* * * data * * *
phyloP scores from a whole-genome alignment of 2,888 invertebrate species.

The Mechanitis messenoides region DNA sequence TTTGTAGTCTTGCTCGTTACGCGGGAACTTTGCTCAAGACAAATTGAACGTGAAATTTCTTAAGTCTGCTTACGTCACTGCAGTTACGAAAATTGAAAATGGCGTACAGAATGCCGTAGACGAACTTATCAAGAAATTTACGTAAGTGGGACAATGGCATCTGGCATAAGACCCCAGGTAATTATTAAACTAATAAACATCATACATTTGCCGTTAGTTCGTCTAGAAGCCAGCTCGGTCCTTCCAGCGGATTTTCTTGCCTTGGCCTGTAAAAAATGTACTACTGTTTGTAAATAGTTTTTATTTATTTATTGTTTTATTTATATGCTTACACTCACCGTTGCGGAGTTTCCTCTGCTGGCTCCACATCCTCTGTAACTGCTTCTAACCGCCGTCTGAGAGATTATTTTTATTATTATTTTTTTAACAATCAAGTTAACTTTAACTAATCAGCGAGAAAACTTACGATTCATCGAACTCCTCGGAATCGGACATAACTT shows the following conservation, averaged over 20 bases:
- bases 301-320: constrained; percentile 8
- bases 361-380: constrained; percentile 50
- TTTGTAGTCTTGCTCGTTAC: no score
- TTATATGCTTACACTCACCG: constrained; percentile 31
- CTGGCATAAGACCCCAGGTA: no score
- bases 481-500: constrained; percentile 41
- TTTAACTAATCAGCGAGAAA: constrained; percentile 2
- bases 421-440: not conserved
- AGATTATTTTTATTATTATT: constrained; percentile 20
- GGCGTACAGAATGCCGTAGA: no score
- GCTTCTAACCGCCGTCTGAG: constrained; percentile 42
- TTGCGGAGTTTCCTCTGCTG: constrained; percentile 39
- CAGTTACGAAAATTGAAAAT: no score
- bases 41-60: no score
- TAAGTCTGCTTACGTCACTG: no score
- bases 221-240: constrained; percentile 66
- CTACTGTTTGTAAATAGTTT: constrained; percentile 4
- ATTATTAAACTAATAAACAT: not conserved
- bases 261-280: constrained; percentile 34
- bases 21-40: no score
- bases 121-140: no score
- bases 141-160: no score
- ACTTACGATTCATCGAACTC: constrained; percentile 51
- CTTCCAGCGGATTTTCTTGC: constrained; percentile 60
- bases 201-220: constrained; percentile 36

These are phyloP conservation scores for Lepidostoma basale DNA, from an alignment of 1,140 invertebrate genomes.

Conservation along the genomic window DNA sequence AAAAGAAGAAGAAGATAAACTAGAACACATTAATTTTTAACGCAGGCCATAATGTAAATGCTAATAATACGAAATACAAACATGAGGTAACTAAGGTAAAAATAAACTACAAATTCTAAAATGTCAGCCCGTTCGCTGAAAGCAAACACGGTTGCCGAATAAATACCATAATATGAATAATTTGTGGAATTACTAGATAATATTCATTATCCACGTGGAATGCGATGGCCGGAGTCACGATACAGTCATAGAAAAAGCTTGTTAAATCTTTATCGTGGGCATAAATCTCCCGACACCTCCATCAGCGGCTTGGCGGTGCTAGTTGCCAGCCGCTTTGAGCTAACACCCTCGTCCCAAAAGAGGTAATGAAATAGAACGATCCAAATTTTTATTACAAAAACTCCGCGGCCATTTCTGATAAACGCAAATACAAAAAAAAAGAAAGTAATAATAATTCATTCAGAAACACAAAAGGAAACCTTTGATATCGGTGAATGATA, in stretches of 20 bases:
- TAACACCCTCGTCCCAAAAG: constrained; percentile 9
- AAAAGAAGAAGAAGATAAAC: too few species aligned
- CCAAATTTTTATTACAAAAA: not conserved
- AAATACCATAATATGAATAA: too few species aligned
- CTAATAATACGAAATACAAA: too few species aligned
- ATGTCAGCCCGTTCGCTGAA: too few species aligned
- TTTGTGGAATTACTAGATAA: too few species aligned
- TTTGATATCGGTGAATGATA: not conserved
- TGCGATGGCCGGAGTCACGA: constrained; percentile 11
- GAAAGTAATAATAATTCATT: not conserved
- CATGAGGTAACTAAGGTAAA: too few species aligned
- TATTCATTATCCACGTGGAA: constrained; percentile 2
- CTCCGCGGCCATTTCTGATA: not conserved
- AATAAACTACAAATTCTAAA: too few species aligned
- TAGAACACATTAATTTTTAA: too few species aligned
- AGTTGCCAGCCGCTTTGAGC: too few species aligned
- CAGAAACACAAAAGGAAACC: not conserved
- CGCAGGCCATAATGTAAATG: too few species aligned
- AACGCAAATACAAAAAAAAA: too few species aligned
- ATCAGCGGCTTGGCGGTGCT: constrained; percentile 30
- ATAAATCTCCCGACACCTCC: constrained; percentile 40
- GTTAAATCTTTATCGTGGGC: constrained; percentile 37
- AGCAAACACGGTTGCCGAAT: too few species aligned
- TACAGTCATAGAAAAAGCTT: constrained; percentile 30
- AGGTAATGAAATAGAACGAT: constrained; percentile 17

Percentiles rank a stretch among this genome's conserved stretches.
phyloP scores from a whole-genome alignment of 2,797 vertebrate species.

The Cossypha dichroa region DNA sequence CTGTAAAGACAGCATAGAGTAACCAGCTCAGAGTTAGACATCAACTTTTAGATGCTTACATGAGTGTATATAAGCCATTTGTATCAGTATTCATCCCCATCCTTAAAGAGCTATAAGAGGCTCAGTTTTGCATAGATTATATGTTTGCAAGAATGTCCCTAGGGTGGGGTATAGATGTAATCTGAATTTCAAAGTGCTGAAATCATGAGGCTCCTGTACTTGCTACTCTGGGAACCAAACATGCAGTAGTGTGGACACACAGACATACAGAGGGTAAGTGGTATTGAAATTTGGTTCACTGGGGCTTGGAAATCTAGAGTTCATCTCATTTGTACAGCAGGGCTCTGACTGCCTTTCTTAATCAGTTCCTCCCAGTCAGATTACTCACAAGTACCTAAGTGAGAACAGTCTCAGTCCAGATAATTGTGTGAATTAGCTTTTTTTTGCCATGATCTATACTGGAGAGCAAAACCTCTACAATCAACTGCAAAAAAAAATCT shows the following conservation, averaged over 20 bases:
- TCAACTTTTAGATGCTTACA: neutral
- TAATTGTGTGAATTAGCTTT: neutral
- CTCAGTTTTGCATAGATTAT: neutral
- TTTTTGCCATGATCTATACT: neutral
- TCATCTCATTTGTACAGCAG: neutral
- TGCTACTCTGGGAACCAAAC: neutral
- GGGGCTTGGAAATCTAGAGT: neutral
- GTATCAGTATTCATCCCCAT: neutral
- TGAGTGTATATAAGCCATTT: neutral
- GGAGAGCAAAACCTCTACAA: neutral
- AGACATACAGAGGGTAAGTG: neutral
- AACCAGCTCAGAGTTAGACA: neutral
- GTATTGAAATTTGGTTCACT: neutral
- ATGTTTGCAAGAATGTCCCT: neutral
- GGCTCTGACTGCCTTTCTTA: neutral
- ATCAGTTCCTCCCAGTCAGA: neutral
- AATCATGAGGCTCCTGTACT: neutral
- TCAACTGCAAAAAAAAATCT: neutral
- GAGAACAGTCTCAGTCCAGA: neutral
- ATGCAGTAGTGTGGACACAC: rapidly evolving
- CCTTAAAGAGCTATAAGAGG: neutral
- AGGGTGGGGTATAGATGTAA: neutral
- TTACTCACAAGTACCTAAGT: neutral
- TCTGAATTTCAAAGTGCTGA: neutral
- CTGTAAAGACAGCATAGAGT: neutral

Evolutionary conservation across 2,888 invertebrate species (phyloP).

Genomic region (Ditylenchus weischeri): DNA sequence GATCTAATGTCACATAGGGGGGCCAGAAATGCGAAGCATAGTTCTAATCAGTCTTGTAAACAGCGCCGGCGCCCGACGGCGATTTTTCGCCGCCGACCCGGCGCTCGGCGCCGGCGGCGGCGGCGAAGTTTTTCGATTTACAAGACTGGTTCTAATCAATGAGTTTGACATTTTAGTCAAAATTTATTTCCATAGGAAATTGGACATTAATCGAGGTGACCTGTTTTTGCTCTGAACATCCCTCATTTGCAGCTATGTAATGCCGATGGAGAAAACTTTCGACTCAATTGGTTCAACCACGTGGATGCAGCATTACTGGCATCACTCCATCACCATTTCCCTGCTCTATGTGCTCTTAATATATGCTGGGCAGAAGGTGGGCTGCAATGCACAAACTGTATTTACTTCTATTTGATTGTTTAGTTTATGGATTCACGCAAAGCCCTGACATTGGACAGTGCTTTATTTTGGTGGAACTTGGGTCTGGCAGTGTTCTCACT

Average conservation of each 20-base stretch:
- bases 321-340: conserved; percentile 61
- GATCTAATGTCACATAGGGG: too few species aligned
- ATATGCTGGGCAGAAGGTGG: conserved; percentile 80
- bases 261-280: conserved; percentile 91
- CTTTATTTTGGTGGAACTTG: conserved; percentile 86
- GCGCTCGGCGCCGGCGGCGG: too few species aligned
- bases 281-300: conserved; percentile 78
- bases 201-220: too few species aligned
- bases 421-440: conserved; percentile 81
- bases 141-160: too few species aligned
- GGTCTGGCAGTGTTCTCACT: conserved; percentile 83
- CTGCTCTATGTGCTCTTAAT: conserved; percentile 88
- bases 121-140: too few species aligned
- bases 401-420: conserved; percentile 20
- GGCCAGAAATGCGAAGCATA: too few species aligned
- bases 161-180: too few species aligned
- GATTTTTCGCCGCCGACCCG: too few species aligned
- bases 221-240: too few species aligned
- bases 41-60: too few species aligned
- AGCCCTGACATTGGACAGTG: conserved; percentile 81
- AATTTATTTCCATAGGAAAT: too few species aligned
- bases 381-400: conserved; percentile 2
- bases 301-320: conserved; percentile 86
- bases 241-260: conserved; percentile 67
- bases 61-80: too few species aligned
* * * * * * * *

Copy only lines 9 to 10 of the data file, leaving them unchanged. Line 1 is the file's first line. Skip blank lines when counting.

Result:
- TTTAACTAATCAGCGAGAAA: constrained; percentile 2
- bases 421-440: not conserved